Browsing: Politics

A Brief History On February 21, 1975, the highest ranking culprits in the Watergate Scandal were sentenced, including former Attorney General John Mitchell, and White House aides John Ehrlichman and HR Haldeman. Of course, the top banana in that bunch, President Richard M. Nixon, was forced to resign in 1974 in the face of certain impeachment. How does this compare to the “Russiagate” (or “Trumpgate”) Scandal that has tarnished the 2016 US Presidential election? Digging Deeper During the 1972 reelection bid by Richard Nixon for a second term as President, members of his campaign paid some burglars to break into…

A Brief History On February 17, 1801, the Presidential election of the United States faced its first major test of the system put in place to elect the President when the Electoral College voted, and the result was that the contest between Thomas Jefferson/Aaron Burr, incumbent President John Adams/Charles Pinckney, and John Jay resulted in a failure of a candidate to earn an electoral majority. The vote for President was then forwarded to the US House of Representatives, and that legislative body voted to make Thomas Jefferson the third President of the United States in what was probably the most…

A Brief History On February 15, 2018, the nation mourns as the United States is rocked by another mass shooting at a school, this time a public high school in Florida. A former student, 19-year-old Nicholas Cruz, is charged with the murder of 17 people and wounding another 14 at Marjory Stoneman Douglas High School in Parkland, Florida. His apparent weapon, an AR-15 style semi-automatic rifle. Digging Deeper Gun grabbers reflexively blamed the gun, calling the AR-15 pattern rifle an “assault weapon.” Despite its appearance, the AR-15 is NOT an assault weapon, the definition of an assault weapon including an…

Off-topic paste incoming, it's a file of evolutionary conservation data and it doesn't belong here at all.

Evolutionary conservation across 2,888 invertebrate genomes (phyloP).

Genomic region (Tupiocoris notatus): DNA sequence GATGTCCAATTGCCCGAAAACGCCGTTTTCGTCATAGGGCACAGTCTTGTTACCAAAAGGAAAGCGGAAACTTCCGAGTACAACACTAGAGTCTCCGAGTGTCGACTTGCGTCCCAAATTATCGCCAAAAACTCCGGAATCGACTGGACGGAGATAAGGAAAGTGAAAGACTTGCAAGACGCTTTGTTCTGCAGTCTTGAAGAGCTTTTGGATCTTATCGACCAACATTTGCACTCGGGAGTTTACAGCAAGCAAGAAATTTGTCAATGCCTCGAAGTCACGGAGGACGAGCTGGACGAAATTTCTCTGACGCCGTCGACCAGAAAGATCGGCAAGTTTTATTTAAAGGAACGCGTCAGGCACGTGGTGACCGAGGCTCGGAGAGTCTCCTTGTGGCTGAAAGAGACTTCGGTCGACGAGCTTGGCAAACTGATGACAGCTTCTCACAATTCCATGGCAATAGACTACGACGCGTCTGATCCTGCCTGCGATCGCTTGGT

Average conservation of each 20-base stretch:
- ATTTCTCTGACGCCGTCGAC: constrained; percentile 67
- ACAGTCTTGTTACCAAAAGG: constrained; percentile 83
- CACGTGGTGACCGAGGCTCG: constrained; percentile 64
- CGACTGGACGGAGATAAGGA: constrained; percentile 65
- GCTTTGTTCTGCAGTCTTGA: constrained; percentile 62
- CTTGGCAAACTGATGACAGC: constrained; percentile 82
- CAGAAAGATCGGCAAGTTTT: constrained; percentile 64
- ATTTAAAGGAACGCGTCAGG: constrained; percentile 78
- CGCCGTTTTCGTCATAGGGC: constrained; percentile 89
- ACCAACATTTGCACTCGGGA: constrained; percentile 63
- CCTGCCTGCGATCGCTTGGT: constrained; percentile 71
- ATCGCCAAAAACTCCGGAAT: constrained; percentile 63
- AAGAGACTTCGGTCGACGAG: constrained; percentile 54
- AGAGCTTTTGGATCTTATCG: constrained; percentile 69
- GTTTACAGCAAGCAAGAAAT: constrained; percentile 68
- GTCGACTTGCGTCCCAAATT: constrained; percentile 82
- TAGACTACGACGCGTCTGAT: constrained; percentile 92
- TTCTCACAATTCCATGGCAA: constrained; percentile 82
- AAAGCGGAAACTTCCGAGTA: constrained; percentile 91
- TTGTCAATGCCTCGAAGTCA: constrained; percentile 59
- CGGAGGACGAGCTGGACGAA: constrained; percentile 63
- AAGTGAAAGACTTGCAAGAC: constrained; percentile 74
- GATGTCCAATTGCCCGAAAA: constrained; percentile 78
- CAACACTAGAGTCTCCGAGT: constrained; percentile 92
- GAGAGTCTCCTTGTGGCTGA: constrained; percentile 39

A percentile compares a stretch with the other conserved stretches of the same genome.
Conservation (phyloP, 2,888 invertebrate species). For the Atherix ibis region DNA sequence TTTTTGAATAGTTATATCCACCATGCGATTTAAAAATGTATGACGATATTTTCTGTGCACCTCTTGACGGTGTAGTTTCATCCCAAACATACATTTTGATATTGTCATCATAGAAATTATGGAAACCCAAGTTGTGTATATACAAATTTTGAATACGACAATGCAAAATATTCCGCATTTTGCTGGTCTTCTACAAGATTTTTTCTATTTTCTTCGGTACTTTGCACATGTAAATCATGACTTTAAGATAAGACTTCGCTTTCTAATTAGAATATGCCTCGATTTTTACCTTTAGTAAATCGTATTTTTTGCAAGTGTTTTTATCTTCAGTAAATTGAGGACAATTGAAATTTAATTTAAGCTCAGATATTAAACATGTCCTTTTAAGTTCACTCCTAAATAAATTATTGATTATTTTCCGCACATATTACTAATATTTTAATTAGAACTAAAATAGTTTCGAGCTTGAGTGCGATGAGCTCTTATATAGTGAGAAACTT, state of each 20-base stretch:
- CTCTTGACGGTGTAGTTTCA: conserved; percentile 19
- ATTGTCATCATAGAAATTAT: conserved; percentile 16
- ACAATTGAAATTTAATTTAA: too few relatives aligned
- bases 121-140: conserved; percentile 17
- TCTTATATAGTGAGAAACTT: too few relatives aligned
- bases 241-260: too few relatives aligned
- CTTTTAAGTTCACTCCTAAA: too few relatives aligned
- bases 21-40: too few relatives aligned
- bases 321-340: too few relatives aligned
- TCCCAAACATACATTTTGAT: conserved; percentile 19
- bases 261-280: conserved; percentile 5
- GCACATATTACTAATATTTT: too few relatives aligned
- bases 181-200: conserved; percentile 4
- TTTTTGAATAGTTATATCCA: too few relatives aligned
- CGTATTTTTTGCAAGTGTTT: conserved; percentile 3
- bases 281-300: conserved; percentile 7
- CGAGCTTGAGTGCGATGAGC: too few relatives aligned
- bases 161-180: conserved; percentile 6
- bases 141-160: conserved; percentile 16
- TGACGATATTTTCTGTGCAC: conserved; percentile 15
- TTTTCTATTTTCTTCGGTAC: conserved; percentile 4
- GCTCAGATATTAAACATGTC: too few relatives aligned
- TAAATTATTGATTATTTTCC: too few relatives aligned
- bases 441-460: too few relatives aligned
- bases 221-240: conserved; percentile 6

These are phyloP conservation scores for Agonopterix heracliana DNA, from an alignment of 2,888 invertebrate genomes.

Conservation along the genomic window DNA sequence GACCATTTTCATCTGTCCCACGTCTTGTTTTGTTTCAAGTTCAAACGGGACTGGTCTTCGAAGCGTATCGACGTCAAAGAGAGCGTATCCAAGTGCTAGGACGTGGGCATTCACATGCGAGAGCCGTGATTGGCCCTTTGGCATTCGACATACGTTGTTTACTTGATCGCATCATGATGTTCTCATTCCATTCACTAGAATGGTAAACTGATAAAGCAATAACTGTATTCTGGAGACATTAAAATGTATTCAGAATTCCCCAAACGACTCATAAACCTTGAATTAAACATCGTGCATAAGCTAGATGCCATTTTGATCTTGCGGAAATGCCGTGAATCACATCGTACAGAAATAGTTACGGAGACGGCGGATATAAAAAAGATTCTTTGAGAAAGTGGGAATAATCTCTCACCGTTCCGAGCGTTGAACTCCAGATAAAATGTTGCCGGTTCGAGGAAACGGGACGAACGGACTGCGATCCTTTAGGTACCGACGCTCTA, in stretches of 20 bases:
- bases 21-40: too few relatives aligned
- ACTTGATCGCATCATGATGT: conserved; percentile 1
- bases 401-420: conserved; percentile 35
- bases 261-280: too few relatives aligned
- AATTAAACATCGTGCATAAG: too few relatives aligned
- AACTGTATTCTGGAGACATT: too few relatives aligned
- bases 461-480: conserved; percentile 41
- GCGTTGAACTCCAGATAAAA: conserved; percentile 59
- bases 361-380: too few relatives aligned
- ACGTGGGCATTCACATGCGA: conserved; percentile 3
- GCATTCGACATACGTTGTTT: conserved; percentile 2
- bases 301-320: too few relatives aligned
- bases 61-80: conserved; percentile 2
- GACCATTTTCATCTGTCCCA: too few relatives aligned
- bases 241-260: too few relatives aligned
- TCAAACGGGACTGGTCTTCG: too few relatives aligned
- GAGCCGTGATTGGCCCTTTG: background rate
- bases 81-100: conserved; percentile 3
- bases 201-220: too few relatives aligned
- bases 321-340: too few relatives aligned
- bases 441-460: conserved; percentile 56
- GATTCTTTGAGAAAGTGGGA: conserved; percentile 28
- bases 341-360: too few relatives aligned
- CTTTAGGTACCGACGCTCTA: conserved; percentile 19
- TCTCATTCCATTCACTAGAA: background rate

A Brief History On February 15, 1879, President Rutherford B. Hayes signed a Bill allowing women attorneys to argue cases before the Supreme Court of the United States. Although this bill represented a major advancement towards the political equality of women in the US, women still could not even vote in every state and were under many other serious legal limitations. Digging Deeper (A quick word about President Hayes: Hayes, born and raised in Ohio, fought bravely during the American Civil War and was wounded a total of 5 times! Compared to our recent bunch of draft dodging Presidents and…

A Brief History On February 14, 1400, England’s King Richard II (aka Richard of Bordeaux) died in captivity, most likely starved to death. Ruling England since 1377, Richard had in his last 2 years on the throne (1397-1399) become a bloodthirsty tyrant, ruthlessly killing his enemies. Usurped in 1399 by Henry of Bolingbroke (who became King Henry IV), Richard was imprisoned under harsh conditions until he died at the age of 33, just one more lousy King written off and replaced by another. Digging Deeper As you may infer from my previous articles, I am not a fan of monarchy.…

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